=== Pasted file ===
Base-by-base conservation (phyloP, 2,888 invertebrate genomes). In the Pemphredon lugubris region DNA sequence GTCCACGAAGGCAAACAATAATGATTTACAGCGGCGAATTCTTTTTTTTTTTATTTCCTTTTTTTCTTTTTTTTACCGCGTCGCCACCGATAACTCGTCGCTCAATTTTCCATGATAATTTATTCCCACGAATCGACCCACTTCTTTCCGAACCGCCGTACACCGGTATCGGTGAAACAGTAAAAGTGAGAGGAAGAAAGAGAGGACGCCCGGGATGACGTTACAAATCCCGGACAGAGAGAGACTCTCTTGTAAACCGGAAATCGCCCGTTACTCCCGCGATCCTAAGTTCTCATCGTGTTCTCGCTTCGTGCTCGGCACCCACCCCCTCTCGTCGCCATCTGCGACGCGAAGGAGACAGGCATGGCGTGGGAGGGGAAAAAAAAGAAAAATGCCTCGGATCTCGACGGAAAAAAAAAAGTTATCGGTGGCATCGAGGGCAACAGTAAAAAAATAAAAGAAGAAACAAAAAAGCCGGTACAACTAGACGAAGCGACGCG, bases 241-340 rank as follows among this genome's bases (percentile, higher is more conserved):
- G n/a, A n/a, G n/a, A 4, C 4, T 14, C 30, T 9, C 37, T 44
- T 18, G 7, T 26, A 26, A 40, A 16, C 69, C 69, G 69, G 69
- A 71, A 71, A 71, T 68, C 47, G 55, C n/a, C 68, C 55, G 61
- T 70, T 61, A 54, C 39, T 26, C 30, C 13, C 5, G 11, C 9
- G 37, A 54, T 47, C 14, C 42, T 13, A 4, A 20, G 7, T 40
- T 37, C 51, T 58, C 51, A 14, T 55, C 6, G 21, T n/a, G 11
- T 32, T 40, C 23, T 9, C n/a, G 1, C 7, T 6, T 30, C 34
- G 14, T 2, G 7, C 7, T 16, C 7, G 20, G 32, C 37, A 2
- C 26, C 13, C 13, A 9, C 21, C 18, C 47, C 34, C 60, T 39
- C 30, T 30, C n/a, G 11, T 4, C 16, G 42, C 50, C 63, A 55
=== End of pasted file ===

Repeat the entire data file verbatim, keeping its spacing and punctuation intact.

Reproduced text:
Base-by-base conservation (phyloP, 2,888 invertebrate genomes). In the Pemphredon lugubris region DNA sequence GTCCACGAAGGCAAACAATAATGATTTACAGCGGCGAATTCTTTTTTTTTTTATTTCCTTTTTTTCTTTTTTTTACCGCGTCGCCACCGATAACTCGTCGCTCAATTTTCCATGATAATTTATTCCCACGAATCGACCCACTTCTTTCCGAACCGCCGTACACCGGTATCGGTGAAACAGTAAAAGTGAGAGGAAGAAAGAGAGGACGCCCGGGATGACGTTACAAATCCCGGACAGAGAGAGACTCTCTTGTAAACCGGAAATCGCCCGTTACTCCCGCGATCCTAAGTTCTCATCGTGTTCTCGCTTCGTGCTCGGCACCCACCCCCTCTCGTCGCCATCTGCGACGCGAAGGAGACAGGCATGGCGTGGGAGGGGAAAAAAAAGAAAAATGCCTCGGATCTCGACGGAAAAAAAAAAGTTATCGGTGGCATCGAGGGCAACAGTAAAAAAATAAAAGAAGAAACAAAAAAGCCGGTACAACTAGACGAAGCGACGCG, bases 241-340 rank as follows among this genome's bases (percentile, higher is more conserved):
- G n/a, A n/a, G n/a, A 4, C 4, T 14, C 30, T 9, C 37, T 44
- T 18, G 7, T 26, A 26, A 40, A 16, C 69, C 69, G 69, G 69
- A 71, A 71, A 71, T 68, C 47, G 55, C n/a, C 68, C 55, G 61
- T 70, T 61, A 54, C 39, T 26, C 30, C 13, C 5, G 11, C 9
- G 37, A 54, T 47, C 14, C 42, T 13, A 4, A 20, G 7, T 40
- T 37, C 51, T 58, C 51, A 14, T 55, C 6, G 21, T n/a, G 11
- T 32, T 40, C 23, T 9, C n/a, G 1, C 7, T 6, T 30, C 34
- G 14, T 2, G 7, C 7, T 16, C 7, G 20, G 32, C 37, A 2
- C 26, C 13, C 13, A 9, C 21, C 18, C 47, C 34, C 60, T 39
- C 30, T 30, C n/a, G 11, T 4, C 16, G 42, C 50, C 63, A 55